Israel-Palestine conflict solution: one-state or two-state?

The proposed “one-state” solution to the Israel-Palestine conflict isn’t a new idea. It has enjoyed support on the fringes of Israeli politics for decades, and was once described by the Palestine Liberation Organization as its main goal — before it moved toward formally supporting a two-state solution in the 1980s. For decades, the one-state solution has also been viewed as a marginal idea that doesn’t have much support among Americans, but that seems to be changing. A poll released in December by the University of Maryland showed that more and more Americans are expressing support for this idea.

One question in the survey asked respondents what their preferred solution to the conflict would be if it became apparent that a two-state solution had become impossible to achieve. Some 64 percent replied that, in such a scenario, they would support a single democratic state in which all Israelis and Palestinians are equal citizens.

The Israeli left has mostly rejected this idea over the past decades, as it would lead to the end of Israel’s existence as a Jewish state. For the same reason, the leading left-wing Jewish groups in the United States have also consistently rejected the “one-state” option, and instead pushed for a negotiated two-state solution that would ensure Israel’s standing as a Jewish and democratic country.

In recent years, though, the mood has been shifting, and there is growing support for a one-state solution on the left. That includes at least one new member of Congress, Rep. Rashida Tlaib (Democrat of Michigan), who is of Palestinian descent and is officially supportive of the one-state option.

Dr. Shibley Telhami, who conducted the University of Maryland poll, wrote that rising support for a one-state solution is likely a result of despair from the possibility of implementing a two-state solution. “When one considers that many Israelis and Palestinians, as well as many Middle East experts, already believe that a two-state solution is no longer possible, especially given the large expansion of Israeli settlements in the West Bank, it’s not hard to see why more people would be drawn to a one-state solution,” he wrote.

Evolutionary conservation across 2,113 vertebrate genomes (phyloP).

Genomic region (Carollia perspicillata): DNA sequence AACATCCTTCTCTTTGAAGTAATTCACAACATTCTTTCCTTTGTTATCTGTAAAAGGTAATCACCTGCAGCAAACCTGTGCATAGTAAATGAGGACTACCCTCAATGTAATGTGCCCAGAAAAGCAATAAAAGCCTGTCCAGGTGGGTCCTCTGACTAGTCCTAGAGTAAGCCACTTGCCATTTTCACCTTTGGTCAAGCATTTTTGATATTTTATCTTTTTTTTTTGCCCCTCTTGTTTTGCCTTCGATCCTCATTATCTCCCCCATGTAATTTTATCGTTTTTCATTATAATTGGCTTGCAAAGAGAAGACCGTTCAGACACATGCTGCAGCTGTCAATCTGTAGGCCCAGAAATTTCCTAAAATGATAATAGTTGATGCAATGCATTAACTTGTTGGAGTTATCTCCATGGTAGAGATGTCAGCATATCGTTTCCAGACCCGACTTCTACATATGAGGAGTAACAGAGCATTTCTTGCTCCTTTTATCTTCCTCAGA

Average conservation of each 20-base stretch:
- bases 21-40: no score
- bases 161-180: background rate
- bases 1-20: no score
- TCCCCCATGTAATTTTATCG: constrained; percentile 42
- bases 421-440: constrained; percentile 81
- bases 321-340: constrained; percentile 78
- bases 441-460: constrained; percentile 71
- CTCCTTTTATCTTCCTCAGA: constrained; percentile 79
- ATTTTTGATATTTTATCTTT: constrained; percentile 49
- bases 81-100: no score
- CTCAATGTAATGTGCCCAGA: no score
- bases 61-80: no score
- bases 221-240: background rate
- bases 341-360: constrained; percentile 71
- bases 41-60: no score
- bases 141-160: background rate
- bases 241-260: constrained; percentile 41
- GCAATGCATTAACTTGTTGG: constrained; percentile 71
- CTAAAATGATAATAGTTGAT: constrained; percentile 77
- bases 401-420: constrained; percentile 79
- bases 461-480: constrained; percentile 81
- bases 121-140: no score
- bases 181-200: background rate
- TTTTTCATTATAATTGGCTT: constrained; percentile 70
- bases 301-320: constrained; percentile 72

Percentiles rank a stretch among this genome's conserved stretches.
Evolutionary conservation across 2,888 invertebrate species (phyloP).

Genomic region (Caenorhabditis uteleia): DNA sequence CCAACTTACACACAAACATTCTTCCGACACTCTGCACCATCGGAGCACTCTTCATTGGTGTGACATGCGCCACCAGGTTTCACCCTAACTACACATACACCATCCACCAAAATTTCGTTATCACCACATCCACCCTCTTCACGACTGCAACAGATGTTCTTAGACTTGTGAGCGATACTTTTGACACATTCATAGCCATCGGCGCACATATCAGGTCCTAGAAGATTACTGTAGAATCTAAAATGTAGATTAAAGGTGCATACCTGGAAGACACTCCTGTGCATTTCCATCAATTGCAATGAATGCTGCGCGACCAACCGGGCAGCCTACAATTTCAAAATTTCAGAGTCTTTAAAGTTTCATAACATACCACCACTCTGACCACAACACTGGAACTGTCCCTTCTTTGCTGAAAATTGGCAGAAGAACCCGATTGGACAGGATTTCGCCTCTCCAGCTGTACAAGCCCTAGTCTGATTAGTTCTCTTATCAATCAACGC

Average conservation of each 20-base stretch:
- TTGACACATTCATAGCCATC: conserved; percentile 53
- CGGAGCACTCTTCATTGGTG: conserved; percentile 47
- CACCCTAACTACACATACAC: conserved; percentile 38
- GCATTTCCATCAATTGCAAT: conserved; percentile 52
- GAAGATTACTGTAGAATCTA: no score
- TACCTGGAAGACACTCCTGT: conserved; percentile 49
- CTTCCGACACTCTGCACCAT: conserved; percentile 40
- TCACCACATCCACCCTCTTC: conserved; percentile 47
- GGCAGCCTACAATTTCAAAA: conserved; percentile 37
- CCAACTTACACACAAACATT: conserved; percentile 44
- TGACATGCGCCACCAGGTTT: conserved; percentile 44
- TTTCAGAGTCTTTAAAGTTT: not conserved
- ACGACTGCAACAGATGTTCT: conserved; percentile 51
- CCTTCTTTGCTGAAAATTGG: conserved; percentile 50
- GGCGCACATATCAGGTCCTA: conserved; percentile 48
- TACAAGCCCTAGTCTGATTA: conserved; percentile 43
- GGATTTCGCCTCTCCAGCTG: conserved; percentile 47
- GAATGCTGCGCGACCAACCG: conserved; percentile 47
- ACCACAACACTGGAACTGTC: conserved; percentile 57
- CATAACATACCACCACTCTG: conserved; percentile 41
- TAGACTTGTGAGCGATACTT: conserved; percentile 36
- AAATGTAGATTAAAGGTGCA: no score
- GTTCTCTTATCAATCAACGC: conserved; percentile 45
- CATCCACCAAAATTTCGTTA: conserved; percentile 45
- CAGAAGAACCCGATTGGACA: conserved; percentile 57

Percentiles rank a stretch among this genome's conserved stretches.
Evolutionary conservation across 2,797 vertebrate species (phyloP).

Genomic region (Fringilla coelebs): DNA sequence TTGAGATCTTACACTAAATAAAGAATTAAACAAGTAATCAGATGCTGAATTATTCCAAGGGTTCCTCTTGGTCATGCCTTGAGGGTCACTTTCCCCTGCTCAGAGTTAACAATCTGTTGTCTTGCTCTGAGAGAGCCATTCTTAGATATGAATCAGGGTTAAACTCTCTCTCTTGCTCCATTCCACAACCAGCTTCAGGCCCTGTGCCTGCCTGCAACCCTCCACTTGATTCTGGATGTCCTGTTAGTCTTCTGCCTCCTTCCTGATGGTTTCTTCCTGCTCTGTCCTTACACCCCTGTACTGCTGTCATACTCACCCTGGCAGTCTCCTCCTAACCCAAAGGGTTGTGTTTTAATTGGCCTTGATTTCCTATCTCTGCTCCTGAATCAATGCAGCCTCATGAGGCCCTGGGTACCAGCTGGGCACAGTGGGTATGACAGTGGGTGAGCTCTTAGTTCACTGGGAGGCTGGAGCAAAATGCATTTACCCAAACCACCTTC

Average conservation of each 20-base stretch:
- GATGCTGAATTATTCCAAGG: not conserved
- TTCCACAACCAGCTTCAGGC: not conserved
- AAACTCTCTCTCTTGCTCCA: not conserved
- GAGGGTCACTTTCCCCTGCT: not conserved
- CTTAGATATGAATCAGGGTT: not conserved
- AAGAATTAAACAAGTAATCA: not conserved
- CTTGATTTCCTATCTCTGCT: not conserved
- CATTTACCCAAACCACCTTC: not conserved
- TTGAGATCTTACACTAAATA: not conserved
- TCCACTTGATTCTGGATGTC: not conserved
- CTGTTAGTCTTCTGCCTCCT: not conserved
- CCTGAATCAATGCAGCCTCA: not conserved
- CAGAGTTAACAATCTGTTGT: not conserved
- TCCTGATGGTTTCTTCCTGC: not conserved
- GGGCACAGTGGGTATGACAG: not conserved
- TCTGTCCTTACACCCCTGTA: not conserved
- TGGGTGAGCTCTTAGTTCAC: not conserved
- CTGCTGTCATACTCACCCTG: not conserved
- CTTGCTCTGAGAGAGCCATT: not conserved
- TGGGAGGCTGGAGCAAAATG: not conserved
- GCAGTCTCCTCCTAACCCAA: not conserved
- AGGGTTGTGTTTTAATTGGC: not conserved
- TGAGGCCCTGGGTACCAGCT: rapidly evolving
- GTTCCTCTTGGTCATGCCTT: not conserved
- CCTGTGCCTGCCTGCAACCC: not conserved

Dr. Debra Shushan, director of policy and government relations at Americans for Peace Now, told Haaretz that what is driving up support for a one-state solution among left-wingers in America is “the aggressive, annexationist policies of the current Israeli government and its failure to pursue a two-state solution. This has fostered a growing perception that an independent Palestinian state is moot or impossible, which prompts people to look for alternatives,” she said.

Dr. Shushan strongly prefers a two-state solution, and her organization works to promote that goal. As a result, it has often been attacked by right-wing supporters of Israel in the United States. “Since a two-state solution is the only conflict-ending vision that satisfies the national aspirations of Israelis and Palestinians alike, it is incumbent upon seekers of Israeli- Palestinian peace to confront resolutely the formidable but surmountable obstacles to peace and redouble our efforts to achieve it,” she said.

Left-wing groups affiliated with the boycott, divestment and sanctions movement against Israel are clearly pleased with the shifting dynamic over the one-state solution in the United States.